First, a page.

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 Post subject: Guardian: Blacklisted building workers hope for day in ...
PostPosted: Sun, 04 Mar 2012 14:54:53 +0000 
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http://www.guardian.co.uk/business/2012 ... sfeed=true

Blacklisted building workers hope for day in court after ruling

The Consulting Association, a shadowy organisation that compiled a list of 'troublemakers' — with the help of the security services — for Britain's biggest building companies was closed four years ago. Only now can its 3,200 victims go to court and hope to win

* Daniel Boffey
* guardian.co.uk, Saturday 3 March 2012 21.02 GMT

...

But the testimony of David Clancy, investigations manager at the Information Commissioner's Office (ICO), giving evidence in the court, was clear. Clancy told the tribunal he believed that some of the information in the files used to blacklist workers "could only be supplied by the police or the security services".

...

Reading a report of the development in the Guardian the next day was a member of staff of the Information Commissioner's Office. Within a year, the blacklist was no more. The ICO raided a first-floor office in the Worcestershire town of Droitwich. Officials took away the entire contents of a database suspected to contain the blacklist, as well as invoices from companies in the construction industry that were paying Ian Kerr, the 66-year-old keeper of the data.

There they found a database of some 3,200 names, as well as invoices showing that 44 construction firms, including some of the UK's biggest, had used the services of a clandestine organisation called the Consulting Association. The list of subscribers was packed with household names, including Sir Robert McAlpine, Balfour Beatty, Costain and Skanska Construction, although there have been no findings against them.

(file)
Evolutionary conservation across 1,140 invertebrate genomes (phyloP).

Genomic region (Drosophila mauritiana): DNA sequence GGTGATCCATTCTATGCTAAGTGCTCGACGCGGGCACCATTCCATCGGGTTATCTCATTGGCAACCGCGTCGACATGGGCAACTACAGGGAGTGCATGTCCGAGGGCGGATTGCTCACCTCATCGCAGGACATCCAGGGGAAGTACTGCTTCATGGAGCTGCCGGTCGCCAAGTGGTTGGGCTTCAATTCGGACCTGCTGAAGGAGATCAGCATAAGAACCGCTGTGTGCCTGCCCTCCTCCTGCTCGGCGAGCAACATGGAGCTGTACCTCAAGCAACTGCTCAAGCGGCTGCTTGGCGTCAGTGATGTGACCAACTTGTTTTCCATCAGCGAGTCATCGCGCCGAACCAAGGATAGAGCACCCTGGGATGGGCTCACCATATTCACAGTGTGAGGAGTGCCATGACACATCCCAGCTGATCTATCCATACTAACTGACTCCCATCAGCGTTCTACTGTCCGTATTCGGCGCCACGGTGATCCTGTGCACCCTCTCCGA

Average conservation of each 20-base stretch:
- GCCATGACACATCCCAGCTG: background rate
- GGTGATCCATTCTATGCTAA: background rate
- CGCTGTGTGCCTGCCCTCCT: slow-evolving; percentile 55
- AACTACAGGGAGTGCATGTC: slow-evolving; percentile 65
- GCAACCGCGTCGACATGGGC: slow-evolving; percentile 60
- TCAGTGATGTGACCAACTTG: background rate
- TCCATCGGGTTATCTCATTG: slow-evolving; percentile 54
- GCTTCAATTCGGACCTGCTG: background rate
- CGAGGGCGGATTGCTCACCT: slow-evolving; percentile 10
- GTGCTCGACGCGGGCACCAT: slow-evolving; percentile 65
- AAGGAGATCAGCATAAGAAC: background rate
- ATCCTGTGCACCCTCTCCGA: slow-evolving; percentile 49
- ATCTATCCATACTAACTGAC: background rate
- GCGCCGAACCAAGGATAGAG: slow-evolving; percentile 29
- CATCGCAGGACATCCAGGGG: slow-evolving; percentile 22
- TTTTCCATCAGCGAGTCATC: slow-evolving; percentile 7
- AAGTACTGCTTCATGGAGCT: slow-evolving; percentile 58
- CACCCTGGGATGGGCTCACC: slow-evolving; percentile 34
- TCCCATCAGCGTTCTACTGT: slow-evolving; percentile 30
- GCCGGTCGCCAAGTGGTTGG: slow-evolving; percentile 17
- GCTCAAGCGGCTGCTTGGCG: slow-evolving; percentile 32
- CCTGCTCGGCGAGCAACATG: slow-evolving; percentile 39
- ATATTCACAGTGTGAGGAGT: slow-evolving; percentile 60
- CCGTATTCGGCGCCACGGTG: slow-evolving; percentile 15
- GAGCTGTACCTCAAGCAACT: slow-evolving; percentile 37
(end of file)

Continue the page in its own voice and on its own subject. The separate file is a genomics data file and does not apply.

The information held on the individuals was kept in card files and ranged from personal descriptions of the people blacklisted, their families and relationships. Then there were undercover observations of union meetings, left-wing newspaper cuttings and, of course, a smattering of pieces of intelligence that are now believed to have been supplied from either police or MI5 records.

...

Additional reporting: Phil Chamberlain
THE VICTIM

Signal technician Steve Hedley, from East Ham, is one of those whose name was in the Consulting Association's files. In 2004, Hedley, 43, was working on the Channel Tunnel Rail Link when his employer accused him of theft. The claim was subsequently retracted, but he was told there was no more work on site. A few weeks later he was taken on by a different company working on the project, then sacked within days without explanation. It was the start of four years without permanent employment. In what is thought to be police-sourced intelligence, he was named in the files as having been "apprehended/observed on way to demonstrate against BNP laying wreath at Cenotaph on Remembrance Sunday". The last entry in his 18-page file, which comprised mainly cuttings from the Morning Star and other leftwing publications, states that he had been elected as an RMT union organiser. Other notes describe his disapproval of new Labour, among other things.

...


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